This is true for students too! It makes perfect sense–if I know what I am working towards, it will be easier to get there. The tricky part is: how do you help 5-, 6-, and 7-year olds set goals? It is an important life skill that primary teachers can support with tools and scaffolds.
First up: RUBRICS! Rubrics are not easy to make and even trickier to communicate to children. What follows are some attempts to create child friendly rubrics that will support children in becoming stronger readers and writers. As with all things here on Chartchums, these are meant to serve as inspiration and conversation starters–not as tools to print out and use with your own children. Each of these rubrics was designed by teachers with their own class, keeping in mind the ways that class needs to grow.
You will notice that this rubric is divided into sections or parts. It is assessing three habits of readers: look-say-read, pointing, and getting your mouth ready. Since this is for kindergarten, the majority of the information is in pictures. The teachers in this classroom built the rubric with the students so that they would understand what the rubric said. When making a rubric for children it is wise to involve them in the process and use visuals they know and love, as opposed to making a text heavy rubric.
This is a chart from a second grade writing unit about fairy tales. From top to bottom it is clear they are studying fairy tales. The fairy tale heading, “In a land far, far away…” leads right into the purpose for the chart, “We show not tell feelings.” Then they include an example that uses a vivid vocabulary word, petrified, to describe how the character feels. Earlier in the year we might have stopped there, thrilled at the use of such a word, but not now. In this class the second graders are being challenged to go even further to show such strong feelings through descriptive language. Then at the bottom of the chart is the heading of the rubric: How much magic did I use? Below are close ups of each section on the rubric:
This rubric was also created with the students during lesson times. It is attached to the chart that children need to use to move along on the rubric–which shows the relationship between what was taught and what is assessed. The clear, explicit examples provide models children can refer to as they try themselves to show not tell. It also gives them exemplars they can hold their own writing up against as they self-assess using the rubric. And what would you rather strive for: one wand or four?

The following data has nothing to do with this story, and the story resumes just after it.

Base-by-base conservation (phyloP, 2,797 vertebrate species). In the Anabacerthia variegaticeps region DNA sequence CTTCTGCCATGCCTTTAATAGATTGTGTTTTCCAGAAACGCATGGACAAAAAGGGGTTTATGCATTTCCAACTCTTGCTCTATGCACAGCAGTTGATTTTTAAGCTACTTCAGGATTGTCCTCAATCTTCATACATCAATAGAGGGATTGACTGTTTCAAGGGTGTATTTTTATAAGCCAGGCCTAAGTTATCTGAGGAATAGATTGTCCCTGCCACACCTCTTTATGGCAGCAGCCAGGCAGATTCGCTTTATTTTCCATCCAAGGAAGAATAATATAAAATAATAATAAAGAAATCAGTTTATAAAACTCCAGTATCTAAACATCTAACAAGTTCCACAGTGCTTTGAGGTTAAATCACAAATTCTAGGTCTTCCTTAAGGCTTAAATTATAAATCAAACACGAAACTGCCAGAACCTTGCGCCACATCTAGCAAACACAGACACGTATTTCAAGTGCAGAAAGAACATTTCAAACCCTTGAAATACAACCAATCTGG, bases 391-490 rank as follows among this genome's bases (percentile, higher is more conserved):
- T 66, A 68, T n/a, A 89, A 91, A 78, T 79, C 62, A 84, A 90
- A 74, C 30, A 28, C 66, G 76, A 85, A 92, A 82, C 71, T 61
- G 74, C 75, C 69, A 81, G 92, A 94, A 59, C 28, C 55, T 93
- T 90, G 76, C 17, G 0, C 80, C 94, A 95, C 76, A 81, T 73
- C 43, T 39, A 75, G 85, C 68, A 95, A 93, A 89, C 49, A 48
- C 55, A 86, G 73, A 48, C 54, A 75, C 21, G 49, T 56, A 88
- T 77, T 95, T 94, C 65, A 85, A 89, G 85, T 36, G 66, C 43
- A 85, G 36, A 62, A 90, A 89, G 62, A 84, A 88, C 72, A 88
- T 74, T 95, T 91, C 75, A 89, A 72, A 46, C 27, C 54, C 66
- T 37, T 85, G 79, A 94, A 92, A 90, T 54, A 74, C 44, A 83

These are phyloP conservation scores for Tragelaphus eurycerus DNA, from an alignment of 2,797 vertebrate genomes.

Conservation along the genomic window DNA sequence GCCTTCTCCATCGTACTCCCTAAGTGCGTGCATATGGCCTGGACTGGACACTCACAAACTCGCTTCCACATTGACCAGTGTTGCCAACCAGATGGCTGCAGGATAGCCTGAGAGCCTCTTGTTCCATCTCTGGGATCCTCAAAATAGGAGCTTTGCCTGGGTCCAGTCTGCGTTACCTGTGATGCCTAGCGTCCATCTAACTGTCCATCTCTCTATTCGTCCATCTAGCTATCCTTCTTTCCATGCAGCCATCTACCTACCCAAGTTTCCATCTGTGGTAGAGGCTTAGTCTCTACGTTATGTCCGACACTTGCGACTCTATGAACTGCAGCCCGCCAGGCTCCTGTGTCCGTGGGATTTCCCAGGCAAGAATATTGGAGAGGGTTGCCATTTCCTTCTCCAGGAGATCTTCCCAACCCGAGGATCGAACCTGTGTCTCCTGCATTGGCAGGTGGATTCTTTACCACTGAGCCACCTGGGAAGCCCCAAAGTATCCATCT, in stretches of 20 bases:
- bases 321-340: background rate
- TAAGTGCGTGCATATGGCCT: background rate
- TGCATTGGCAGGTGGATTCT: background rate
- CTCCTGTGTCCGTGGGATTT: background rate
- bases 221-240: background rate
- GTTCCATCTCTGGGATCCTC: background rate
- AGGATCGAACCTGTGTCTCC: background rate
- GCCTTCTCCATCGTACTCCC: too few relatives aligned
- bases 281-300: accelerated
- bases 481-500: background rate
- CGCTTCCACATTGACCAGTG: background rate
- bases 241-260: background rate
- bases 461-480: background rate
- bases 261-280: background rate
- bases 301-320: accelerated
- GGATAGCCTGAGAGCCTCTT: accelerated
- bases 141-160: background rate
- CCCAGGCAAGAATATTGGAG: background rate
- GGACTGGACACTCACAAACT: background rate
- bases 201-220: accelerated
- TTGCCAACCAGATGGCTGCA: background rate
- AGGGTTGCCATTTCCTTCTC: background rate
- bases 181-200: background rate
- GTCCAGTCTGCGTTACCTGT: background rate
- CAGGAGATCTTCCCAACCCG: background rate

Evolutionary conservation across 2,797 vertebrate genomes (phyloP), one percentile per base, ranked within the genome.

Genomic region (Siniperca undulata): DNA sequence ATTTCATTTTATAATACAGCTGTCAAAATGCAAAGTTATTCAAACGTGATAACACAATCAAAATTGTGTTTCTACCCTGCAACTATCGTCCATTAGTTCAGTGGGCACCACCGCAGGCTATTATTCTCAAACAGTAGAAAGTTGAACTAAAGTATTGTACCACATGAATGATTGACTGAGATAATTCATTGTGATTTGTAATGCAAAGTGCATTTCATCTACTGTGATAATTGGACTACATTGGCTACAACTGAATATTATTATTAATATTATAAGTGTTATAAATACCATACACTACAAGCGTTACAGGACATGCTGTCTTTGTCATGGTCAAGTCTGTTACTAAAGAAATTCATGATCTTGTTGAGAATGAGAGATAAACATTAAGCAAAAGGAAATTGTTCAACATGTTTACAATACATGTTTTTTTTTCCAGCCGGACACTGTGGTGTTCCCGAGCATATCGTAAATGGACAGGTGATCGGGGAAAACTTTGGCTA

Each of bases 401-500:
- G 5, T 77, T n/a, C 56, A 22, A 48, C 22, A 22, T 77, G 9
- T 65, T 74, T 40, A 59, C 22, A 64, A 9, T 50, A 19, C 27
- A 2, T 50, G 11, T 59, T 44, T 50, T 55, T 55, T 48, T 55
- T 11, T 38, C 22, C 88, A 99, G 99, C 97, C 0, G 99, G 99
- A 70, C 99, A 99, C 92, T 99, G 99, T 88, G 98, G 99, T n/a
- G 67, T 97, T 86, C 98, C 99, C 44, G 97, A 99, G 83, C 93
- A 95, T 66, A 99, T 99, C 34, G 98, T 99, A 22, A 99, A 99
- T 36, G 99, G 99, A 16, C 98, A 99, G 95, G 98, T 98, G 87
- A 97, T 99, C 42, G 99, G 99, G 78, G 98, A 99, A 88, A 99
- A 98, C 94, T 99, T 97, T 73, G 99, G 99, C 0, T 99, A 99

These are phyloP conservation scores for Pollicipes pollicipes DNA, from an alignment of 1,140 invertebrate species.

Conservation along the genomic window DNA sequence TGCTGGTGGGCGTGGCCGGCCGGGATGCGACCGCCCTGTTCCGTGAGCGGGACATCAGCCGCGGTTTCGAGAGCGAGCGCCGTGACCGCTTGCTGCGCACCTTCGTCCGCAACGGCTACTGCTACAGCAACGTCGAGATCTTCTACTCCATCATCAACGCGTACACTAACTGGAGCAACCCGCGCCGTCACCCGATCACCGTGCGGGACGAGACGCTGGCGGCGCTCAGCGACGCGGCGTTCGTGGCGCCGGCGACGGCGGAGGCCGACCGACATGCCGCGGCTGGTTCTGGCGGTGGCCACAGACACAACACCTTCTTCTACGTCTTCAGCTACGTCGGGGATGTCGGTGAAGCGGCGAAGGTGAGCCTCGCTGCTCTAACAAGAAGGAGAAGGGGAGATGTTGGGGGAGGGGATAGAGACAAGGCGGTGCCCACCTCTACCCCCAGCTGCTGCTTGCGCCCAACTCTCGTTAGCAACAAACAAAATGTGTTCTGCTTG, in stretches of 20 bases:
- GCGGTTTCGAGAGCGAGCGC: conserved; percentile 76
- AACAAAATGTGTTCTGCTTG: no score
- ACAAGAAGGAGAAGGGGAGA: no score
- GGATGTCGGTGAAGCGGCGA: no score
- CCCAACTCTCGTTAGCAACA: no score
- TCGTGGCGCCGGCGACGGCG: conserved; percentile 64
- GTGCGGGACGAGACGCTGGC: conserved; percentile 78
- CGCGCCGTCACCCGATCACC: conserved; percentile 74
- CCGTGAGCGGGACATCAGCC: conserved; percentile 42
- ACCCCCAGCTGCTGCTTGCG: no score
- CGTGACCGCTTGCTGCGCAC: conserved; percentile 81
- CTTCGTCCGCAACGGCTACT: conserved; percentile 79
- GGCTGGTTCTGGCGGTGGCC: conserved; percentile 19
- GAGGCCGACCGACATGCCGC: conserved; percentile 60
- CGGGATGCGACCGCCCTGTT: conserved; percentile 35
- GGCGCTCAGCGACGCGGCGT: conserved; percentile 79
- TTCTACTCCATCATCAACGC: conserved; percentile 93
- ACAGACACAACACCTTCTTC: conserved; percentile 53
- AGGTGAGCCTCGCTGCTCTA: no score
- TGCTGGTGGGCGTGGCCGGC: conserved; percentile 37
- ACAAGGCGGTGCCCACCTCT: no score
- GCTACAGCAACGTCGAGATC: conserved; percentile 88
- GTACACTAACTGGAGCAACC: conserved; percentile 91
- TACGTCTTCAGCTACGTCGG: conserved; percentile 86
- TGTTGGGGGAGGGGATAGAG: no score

Finally, the rubrics will help you and your children identify goals:
Note how the goals and the rubric are aligned in this kindergarten classroom by both color and physical placement. This again shows the relationship between instruction, assessment, and goals. Additionally, keeping the goals public helps children (and you) keep track of what is important to work on throughout the day:
This teacher has her goals broken up: getting started, writing, editing. Then, each area has specific goals written on library pockets. Every child has one goal. Each popsicle stick has a name, and that name is placed in the goal. This is clear, flexible, and easy to change once children have met goals.
This teacher has goals for reading. The children have their names on a sticky note with the goal they are currently working on. The teacher has added goals as children have changed: retelling and acting out, keeping her flexible as the needs of the children have changed.
Although the following is not a long-term goal. The teacher has used the idea of setting goals for writing to help children be more specific about their work:
The relationship between goals, rubrics and instructional charts is firmly braided together. Your rubrics help you set goals for children, your goals for children help you see what is important to teach, what you teach gets charted, how children use what you taught gets assessed against the rubric and so on and so on…. The fundamentals of effective charting are true also of rubrics and goal setting: make these with students using language they know and understand, use visuals and color that help children see connections and understand content, and finally, think carefully about placement in the room so children understand this is important work.
Thanks to the teachers at PS 277 and PS 109 for opening up their classrooms once again!
Until next time, happy charting!
Marjorie Martinelli and Kristine Mraz